Thursday, September 22, 2011

Lawnton Rocks!

Pine Rivers Press, September 14, 2011
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Subtitle:  Lawnton State School and Mt Maria College Petrie were among 19 schools in the north coast region to record big improvements in the 2011 NAPLAN test.  The results were revealed to the schools on Friday. 

Lawnton State School and Mt Maria College Petrie have improved the most in the 2011 NAPLAN results, testing students in reading, writing, numeracy, grammar and punctuation.

Education Minister Cameron Dick credited the introduction of Prep for the improved results across the State, especially in Year 3.

Lawnton State School principal Kylie Smith said teachers, students and parents also deserved credit.

"This year's grade 3 is the first cohort that were part of Prep so that may be part of the improvement but as an entire school we looked at the areas that we were strugglin in and really focussed on those," Ms Smith said.

While the greatest improvement was in Year 5, the school recorded improvements in all three year levels tested - Year 3, 5 and 7.

To be fair, the school needed improvement. 

In 2010, the school was ranked either below or substantially below the Australian schools' average in all five testing areas.

So were all but one parochial school in our area.  (And that was ranked as barely average.)

What impresses me, beyond the improvement itself, is the transparency of the system, where I was able to go online ( and look at the rankings and the ability and willingness of educators to evaluate themselves, see and ACKNOWLEDGE THE NEED FOR IMPROVEMENT and then do something about it.

The teachers and administrators have worked really really hard. 

But you can't improve if you don't admit there is a problem in the first place.

This frankness, honesty, and willingness to admit there is need for improvement is the basis for the improvement.  (Try getting ANY national test results out of a German school - even on your own child - it is all classifed as state secret apparently.)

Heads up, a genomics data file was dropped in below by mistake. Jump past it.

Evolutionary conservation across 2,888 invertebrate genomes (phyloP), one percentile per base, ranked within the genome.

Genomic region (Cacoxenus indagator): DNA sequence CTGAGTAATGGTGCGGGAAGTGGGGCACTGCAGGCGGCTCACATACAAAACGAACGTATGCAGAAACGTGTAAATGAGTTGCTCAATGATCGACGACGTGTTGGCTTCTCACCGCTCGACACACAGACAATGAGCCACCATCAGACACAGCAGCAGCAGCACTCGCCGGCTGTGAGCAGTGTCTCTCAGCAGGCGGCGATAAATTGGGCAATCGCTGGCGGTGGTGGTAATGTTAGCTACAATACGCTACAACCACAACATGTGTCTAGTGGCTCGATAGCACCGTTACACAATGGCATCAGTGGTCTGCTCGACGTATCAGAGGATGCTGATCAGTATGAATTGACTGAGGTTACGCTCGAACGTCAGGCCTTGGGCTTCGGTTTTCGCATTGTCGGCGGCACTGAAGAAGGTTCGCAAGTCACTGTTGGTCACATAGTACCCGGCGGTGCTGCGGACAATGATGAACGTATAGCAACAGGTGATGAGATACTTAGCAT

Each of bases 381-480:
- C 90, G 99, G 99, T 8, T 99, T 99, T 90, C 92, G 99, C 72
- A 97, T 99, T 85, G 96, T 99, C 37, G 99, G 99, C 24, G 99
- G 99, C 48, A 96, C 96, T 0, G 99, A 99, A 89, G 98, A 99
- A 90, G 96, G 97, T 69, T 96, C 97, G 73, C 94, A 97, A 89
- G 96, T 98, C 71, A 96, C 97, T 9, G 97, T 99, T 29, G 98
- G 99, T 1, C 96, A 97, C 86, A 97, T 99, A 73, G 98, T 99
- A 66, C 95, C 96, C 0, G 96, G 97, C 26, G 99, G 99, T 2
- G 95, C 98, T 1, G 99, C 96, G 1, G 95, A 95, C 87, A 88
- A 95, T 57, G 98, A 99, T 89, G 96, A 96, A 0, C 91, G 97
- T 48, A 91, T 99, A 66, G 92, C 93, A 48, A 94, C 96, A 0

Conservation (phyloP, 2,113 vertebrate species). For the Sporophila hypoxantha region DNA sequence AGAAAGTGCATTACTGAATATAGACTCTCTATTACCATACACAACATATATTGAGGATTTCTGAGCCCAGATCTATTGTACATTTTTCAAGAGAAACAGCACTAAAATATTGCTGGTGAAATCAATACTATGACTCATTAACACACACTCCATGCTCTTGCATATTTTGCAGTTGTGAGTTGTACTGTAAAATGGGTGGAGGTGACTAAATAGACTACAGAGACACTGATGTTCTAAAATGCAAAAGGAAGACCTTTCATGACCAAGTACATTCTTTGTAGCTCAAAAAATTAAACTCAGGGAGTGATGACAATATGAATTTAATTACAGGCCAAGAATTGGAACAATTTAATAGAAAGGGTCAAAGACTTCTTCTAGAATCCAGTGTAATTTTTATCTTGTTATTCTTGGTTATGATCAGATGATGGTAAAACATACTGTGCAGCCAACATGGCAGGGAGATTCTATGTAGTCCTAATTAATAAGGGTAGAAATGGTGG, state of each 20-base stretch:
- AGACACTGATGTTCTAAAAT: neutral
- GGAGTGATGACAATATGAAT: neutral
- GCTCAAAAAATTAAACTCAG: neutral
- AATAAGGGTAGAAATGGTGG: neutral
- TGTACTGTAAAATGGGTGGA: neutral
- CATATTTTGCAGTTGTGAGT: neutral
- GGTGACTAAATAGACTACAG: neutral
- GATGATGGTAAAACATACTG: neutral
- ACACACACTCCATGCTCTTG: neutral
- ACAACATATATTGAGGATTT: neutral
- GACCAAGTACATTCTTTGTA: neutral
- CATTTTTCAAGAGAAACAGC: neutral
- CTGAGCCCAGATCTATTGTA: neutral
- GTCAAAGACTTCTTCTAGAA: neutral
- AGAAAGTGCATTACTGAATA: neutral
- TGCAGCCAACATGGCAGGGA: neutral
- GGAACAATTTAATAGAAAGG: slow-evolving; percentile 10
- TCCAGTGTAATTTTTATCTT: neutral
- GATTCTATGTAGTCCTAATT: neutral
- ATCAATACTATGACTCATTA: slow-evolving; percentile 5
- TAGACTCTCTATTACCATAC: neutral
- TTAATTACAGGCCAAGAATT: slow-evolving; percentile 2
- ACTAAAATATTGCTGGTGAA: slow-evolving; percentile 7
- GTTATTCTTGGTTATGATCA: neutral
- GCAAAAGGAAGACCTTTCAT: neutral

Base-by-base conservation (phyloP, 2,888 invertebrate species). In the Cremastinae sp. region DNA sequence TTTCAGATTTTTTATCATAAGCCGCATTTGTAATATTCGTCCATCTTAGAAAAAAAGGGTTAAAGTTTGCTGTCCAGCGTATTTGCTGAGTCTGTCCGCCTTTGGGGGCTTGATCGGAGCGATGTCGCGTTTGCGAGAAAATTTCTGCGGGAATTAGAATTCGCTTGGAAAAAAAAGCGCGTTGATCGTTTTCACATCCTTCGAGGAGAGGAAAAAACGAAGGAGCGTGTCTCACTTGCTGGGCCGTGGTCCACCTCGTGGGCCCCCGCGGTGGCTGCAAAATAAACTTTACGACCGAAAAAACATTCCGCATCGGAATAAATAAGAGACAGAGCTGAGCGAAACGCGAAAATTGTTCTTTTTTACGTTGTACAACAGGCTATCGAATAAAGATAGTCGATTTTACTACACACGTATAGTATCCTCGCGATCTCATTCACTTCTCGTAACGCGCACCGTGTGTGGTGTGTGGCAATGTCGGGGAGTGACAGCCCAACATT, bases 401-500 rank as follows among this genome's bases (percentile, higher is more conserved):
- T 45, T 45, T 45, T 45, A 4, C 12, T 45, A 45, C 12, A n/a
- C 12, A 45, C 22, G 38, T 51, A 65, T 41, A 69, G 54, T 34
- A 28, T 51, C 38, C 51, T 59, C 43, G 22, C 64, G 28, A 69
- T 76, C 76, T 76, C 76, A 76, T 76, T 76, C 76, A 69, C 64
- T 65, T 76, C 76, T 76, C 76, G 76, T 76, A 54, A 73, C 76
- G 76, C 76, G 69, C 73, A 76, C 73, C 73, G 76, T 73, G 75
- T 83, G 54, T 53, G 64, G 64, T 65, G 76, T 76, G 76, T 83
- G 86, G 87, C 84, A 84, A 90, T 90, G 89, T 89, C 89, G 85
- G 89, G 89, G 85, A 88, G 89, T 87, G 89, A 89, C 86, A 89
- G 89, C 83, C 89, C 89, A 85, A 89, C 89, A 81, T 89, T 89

The willingness to work longer hours, to work harder in those longer hours and to try new programs....the willingness to try something new...oh, heck, you all know where I am going with this.

Who knew I deserved a school like this for my children?!

Really.  This is the kind of school my children get to go to.  (And the message on the board was posted in May, long before the national test results came back.)
It's attitude like this that gets the job done.

I asked Ryan why she thought we were all so much happier here than in our old school in Germany. 

She very thoughtfully came up with three reasons.  (Negating my need to worry about her processing and synthesizing abilities!)

1.  They help me here when I need it.
2.  We have one teacher for all of our main subjects.
3.  We aren't stuck in the same classroom all day.

Eh.  Every now and then we can get her to knuckle down and read.

1.  In Germany Ryan was ignored and overlooked.  She was quiet and didn't make trouble.  And so noone bothered to help her even though it was obvious from at least second grade on that she needed it.  Her classwork was half-finished and incorrect.  She had no idea what they had done all day.  And yet that was all seen as her own fault, for not being more mature to get it done.  When I tried to talk to the teachers about helping her, I was seen as overambitious and meddling.